The Portland Edge: Challenges And Successes In Growing Communities

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Connie Ozawa
Island Press, Oct 5, 2004 - Architecture - 321 pages
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Portland, Oregon, is often cited as one of the most livable cities in the United States and a model for "smart growth." At the same time, critics deride it as a victim of heavy-handed planning and point to its skyrocketing housing costs as a clear sign of good intentions gone awry. Which side is right? Does Portland deserve the accolades it has received, or has hype overshadowed the real story? In The Portland Edge, leading urban scholars who have lived in and studied the region present a balanced look at Portland today, explaining current conditions in the context of the people and institutions that have been instrumental in shaping it. Contributors provide empirical data as well as critical insights and analyses, clarifying the ways in which policy and planning have made a difference in the Portland metropolitan region. Because of its iconic status and innovative approach to growth, Portland is an important case study for anyone concerned with land use and community development in the twenty-first century. The Portland Edge offers useful background and a vital overview of region, allowing others to draw lessons from its experience.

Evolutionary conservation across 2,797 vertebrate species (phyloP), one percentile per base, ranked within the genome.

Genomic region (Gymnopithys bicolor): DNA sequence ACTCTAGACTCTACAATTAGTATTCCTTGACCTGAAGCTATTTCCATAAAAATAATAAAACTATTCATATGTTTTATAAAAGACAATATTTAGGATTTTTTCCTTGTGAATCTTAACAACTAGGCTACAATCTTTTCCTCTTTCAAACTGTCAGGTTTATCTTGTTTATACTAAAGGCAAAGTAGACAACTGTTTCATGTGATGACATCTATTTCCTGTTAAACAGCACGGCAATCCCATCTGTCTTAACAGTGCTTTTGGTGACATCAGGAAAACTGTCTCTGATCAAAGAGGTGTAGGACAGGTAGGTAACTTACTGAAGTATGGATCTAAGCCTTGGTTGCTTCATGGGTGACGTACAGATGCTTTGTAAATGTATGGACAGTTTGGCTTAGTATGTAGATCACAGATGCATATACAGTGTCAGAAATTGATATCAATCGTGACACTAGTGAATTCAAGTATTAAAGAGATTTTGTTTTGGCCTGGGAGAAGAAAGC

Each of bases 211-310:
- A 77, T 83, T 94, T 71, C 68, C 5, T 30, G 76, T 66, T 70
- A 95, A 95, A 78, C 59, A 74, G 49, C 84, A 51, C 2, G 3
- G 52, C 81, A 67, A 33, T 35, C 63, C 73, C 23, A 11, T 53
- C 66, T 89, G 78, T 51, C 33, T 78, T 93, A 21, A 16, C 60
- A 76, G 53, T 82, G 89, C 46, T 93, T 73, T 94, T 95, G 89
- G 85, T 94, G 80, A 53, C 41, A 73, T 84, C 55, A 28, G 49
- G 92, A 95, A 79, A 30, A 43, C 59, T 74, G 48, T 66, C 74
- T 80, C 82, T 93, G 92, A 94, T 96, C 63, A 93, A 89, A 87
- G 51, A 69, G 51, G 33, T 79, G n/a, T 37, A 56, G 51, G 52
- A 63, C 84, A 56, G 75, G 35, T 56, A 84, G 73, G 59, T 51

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broken windows

Contents

region
1
Regional Planning at Metro
35
Making the City
61
The Origins and Evolution of Conflict
84
The Myth and Reality of Portlands Engaged Citizenry
102
The Push and Pull
140
Reshaping Downtown Portland
164
The Reality of Portlands Housing Market
184
Housing Density and Livability in Portland
206
The Evolution of Transportation Planning in the Portland
230
Stream Corridor Protection
257
Portlands Response to Homeless Issues and
280
Conclusion
302
Index
311
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CONNIE P. OZAWA is professor in the department of urban studies and planning at Portland State University.

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